Healthcare Tips

CDC Certifies Alabama's Public Health Laboratory For Novel H1N1 Influenza Confirmation Testing

April 09, 2017

The Alabama Department of Public Health has received validation from the Centers for Disease Control and Prevention to perform the testing that confirms probable novel influenza H1N1 cases not previously confirmed by CDC. The health laboratory is in the process of confirming the probable cases which previously had been sent to CDC. In the future, novel H1N1 cases will be confirmed by the state health laboratory in Alabama.

The department announces one additional probable case of novel H1N1 influenza has been identified as of May 12. Alabama has 32 cases, nine of which have been confirmed by the Centers for Disease Control and Prevention.

The age range of novel H1N1 cases is from 4 to 41, with a median age of 7. Twenty-five of the state's 32 total cases are children under 13 years of age. Of the 24 cases in Madison County, 21 are also children under 13 years of age.

Of all probable and confirmed cases, 24 individuals are residents of Madison County, 4 of Montgomery County, 1 of Jefferson County, 1 of Pike County, 1 of Shelby County, and 1 of Limestone County.

Starting May 12 the department Web site at www.adph will be updated each day through May 15 at 3 p.m. with any changes in number of H1N1 influenza cases within the state. In the past two weeks more than 1,000 samples have been submitted to the state health department laboratory to screen for the H1N1 virus. The health department lab has been able to quadruple its capacity to evaluate specimens submitted by the medical community, spending $160,000 for equipment and supplies.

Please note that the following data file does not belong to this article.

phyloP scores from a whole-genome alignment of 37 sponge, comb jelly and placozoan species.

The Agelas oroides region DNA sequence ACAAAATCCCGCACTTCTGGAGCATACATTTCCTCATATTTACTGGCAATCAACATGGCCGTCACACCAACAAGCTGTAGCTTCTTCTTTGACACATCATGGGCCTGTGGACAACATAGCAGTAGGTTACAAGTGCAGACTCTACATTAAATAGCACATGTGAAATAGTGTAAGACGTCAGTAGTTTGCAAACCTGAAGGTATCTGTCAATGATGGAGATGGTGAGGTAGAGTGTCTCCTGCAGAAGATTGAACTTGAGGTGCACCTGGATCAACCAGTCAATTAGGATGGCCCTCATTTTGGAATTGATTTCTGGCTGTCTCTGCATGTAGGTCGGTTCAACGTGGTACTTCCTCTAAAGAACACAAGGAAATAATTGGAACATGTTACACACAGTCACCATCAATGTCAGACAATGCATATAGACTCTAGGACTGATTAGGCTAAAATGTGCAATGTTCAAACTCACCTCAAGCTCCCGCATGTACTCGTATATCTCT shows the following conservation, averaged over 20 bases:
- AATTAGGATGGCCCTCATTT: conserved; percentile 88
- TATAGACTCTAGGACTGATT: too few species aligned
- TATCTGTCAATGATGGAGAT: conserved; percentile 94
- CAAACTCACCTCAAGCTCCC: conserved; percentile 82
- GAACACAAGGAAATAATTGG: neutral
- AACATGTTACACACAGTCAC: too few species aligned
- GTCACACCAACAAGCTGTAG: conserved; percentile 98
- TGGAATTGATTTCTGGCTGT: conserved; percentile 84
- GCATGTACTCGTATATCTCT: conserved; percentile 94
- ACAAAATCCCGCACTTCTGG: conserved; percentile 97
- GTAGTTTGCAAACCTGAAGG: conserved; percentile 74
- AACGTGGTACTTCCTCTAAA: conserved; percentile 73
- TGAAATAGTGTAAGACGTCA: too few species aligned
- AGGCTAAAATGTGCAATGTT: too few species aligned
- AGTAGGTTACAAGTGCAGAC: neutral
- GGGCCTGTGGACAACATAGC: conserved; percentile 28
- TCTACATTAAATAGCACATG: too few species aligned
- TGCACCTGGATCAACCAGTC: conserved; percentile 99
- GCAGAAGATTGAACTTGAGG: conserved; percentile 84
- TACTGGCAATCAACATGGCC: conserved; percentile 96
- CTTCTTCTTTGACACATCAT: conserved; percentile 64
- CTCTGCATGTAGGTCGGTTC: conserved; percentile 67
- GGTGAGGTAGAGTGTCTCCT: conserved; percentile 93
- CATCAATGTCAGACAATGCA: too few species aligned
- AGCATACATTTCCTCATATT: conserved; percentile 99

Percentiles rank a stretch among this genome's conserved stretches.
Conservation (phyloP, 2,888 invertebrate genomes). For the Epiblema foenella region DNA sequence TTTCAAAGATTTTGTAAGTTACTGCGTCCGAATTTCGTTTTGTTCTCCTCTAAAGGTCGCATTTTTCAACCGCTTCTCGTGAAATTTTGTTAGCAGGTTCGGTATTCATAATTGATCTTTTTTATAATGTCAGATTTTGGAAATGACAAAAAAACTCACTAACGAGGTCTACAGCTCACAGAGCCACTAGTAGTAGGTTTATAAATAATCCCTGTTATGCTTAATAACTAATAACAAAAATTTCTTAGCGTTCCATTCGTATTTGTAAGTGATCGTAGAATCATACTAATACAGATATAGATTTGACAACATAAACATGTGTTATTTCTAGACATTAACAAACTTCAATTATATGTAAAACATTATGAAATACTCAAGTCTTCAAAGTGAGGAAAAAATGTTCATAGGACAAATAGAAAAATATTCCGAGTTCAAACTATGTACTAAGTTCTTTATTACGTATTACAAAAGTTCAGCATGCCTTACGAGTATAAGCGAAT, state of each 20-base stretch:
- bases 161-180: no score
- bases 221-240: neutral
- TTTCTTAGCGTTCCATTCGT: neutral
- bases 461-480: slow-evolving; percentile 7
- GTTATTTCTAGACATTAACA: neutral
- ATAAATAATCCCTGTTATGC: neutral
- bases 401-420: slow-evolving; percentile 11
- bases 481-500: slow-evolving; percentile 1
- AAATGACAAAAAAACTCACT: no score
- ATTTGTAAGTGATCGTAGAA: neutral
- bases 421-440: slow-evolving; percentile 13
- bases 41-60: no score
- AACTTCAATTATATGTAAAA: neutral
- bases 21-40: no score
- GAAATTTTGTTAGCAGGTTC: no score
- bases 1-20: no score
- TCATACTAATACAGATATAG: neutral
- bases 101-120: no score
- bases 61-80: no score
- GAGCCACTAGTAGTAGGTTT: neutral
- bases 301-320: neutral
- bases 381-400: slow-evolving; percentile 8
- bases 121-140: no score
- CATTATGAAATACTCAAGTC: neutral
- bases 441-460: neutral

CDC recommends implementation of measures that focus on keeping all students, faculty and staff with symptoms of influenza out of schools and child care facilities during their period of illness when they are potentially infectious to others.

Students and faculty with influenza-like illness should stay home and not attend school or go into the community except to seek medical care for seven days or 24 hours of being free of symptoms, whichever period of time is longer. Students or staff who appear to have influenzalike illness at arrival or become ill during a school day should be isolated promptly in a room separate from other students and sent home.

The Alabama Department of Public Health does not recommend cancelling large group events based on concerns of H1N1 influenza. Individuals should try to curtail the spread of influenza by realizing the virus is circulating in the population. Individuals who are ill should not attend group events to avoid spreading the virus to others. Persons with underlying medical conditions which would put them at greater potential risk are also advised to avoid group events.

Prescription antiviral drugs such as Tamiflu and Relenza provide effective treatment and should be taken within the first 48 hours of illness. The symptoms of H1N1 influenza are similar to the symptoms of traditional influenza and include fever, cough, sore throat, body aches, headache, chills and fatigue. Some people have reported diarrhea and vomiting associated with H1N1 influenza. Close contacts should limit their contact with others for a period of seven days from the time they were exposed.

The incubation period from the moment of exposure to H1N1 influenza until symptoms develop is two to seven days. Individuals are infectious to others one day before until seven days after symptoms develop. Persons who develop symptoms of respiratory illness should contact their medical provider who can arrange for tests to determine whether the disease is due to H1N1 flu.

Source
Alabama Department of Public Health See our Map Of H1N1 Outbreaks See our Mexico Swine Flu Blog

View drug information on Relenza; Tamiflu capsule.